Immediately following the show came great objection from the general public as many failed to understand their message. Regardless, Ashton and the (b).stroy team remain steadfast in their beliefs and delivery. “We didn’t care about the backlash because it exposed a lot, how people speak on things without knowing what they are talking about, and how people will just hate and want to see you burn just because they don’t understand.”
But with great risk can come great reward. Being a member of (b).stroy may be frowned upon to the public eye, but for Ashton it has been an opportunity for the young creative to cast his net. As the design house gains notoriety Ashton could acquire more avenues to achieve his personal goals. Looking forward he eventually sees himself in a more prominent role at (b).stroy, but in the back of his head will always be his desire to use other creative platforms as a medium.
“I have hobbies right now that I work on each every day. One thing I would love to do and have to kick off my bucket list is help make a soundtrack to a movie!”
The arts piqued his interest from a young age. Growing up with his mother and sister he moved quite a bit, exposing him to many cultures. But it was not until middle school that he began taking fashion more seriously. He recalled the summer before 6th grade being the first time his mom allowed him to choose his clothes for the school year. Knowing he would have to step foot into middle school wearing what his mom picked out, he decided to take control of his wardrobe from then on.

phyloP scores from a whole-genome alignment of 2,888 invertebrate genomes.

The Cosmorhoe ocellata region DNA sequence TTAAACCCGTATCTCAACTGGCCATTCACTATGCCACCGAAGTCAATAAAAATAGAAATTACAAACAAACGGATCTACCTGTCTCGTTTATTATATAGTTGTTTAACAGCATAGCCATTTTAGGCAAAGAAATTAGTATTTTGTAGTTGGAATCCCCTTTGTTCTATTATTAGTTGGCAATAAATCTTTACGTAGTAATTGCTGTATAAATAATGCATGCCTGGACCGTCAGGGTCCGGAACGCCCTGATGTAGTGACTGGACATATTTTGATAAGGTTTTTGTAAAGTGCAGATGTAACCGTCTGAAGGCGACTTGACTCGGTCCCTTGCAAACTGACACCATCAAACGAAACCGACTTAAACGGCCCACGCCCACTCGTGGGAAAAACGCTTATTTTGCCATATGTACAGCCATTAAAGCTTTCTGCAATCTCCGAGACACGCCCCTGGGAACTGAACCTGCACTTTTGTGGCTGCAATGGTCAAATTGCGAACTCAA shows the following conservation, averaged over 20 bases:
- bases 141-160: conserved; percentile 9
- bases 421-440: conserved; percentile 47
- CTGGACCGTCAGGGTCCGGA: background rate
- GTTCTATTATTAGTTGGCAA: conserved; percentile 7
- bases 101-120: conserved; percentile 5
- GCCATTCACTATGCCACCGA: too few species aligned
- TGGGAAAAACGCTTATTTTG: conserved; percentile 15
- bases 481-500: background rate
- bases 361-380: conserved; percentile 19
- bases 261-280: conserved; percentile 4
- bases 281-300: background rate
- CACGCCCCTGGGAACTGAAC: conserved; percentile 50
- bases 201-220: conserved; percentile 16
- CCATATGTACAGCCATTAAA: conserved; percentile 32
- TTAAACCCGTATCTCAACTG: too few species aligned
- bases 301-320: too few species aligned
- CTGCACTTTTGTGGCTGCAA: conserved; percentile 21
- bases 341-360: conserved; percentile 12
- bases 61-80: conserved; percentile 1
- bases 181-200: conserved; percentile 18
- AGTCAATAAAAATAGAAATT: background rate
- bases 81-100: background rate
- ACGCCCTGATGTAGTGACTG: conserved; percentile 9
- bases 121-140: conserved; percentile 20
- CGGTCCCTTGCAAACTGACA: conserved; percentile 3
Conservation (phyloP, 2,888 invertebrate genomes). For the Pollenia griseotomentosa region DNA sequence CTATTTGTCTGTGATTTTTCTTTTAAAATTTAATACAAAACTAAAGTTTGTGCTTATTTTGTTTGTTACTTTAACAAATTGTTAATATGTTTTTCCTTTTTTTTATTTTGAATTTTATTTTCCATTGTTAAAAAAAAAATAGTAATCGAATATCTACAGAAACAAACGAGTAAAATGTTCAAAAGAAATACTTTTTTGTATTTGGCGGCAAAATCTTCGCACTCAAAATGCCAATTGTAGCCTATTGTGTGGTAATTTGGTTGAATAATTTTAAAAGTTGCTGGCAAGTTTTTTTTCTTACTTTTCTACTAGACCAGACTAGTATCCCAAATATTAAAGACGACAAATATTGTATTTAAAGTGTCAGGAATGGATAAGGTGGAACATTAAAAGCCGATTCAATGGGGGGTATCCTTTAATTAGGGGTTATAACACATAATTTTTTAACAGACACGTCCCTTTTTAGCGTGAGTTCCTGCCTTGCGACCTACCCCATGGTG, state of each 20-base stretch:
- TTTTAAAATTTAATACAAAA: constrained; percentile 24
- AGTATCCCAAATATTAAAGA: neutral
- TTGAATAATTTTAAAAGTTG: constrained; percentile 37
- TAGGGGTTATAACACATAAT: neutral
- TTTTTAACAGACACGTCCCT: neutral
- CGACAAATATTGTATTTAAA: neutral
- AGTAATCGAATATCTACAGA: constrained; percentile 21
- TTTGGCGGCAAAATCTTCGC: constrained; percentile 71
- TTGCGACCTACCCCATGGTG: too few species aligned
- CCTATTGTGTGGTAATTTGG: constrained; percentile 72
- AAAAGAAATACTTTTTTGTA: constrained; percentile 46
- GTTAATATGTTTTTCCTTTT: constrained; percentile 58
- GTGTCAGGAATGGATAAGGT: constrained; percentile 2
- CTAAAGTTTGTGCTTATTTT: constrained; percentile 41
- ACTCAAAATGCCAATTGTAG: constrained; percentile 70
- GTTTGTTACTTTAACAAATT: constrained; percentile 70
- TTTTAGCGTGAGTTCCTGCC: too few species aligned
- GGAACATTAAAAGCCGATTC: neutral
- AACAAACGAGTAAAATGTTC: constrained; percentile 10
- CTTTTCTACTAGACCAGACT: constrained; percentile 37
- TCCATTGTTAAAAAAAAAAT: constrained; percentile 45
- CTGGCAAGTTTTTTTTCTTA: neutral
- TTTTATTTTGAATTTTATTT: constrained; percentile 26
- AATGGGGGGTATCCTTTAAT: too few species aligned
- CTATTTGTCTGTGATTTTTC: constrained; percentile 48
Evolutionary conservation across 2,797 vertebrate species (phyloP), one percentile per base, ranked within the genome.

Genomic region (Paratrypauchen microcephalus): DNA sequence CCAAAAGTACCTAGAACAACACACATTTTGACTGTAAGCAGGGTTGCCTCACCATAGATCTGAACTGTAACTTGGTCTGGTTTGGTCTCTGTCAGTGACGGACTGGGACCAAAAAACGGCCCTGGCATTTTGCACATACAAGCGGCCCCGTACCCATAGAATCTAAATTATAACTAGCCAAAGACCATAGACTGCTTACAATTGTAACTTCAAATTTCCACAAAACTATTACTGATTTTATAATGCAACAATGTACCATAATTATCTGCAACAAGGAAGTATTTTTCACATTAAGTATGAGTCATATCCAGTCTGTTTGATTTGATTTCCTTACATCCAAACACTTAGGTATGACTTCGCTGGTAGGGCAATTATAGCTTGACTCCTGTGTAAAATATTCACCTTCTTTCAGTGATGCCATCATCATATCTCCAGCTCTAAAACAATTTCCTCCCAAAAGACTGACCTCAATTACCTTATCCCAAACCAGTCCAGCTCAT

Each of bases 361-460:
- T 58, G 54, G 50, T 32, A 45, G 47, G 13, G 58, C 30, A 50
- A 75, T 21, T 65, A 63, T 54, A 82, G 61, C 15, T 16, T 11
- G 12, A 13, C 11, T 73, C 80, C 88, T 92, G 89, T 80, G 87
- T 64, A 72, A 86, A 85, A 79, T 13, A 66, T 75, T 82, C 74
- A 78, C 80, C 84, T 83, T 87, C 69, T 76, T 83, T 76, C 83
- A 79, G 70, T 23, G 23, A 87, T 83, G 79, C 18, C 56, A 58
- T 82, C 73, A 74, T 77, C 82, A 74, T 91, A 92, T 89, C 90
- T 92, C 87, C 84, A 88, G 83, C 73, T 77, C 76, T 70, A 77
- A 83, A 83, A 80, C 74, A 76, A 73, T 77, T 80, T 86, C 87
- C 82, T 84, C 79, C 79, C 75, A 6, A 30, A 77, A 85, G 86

Ashton has come a long way from his humble beginnings. Looking back, he wishes he pursued a career in fashion sooner, but taking matters into his own hands has proven to be worthwhile. But with all that he has already accomplished, Ashton insists he has yet to scratch the surface. “No, I’m not content, I wouldn’t think of myself as a greedy person, but I don’t feel satisfied. There is always more that can be done.”
At this trajectory, Ashton will accomplish his goals in no time. Surely (b).stroy has been a gateway to reaching some of his aspirations, but the true difference maker has been a refined creative process. “It’s really all about picking and choosing what information to take in.”
Perhaps this is something more of us should digest. Discernment has allowed Ashton the ability to tackle life without limitations. And when it is all said and done, he wants the world to know his achievements can be attributed to unrestrained pursuit: disallowing anyone or anything to get in the way of what is rightfully his. “I want to be remembered for everything I did and stood up for. I want to be remembered as the guy that didn’t take no for an answer, that found a way, and didn’t let others hinder him.”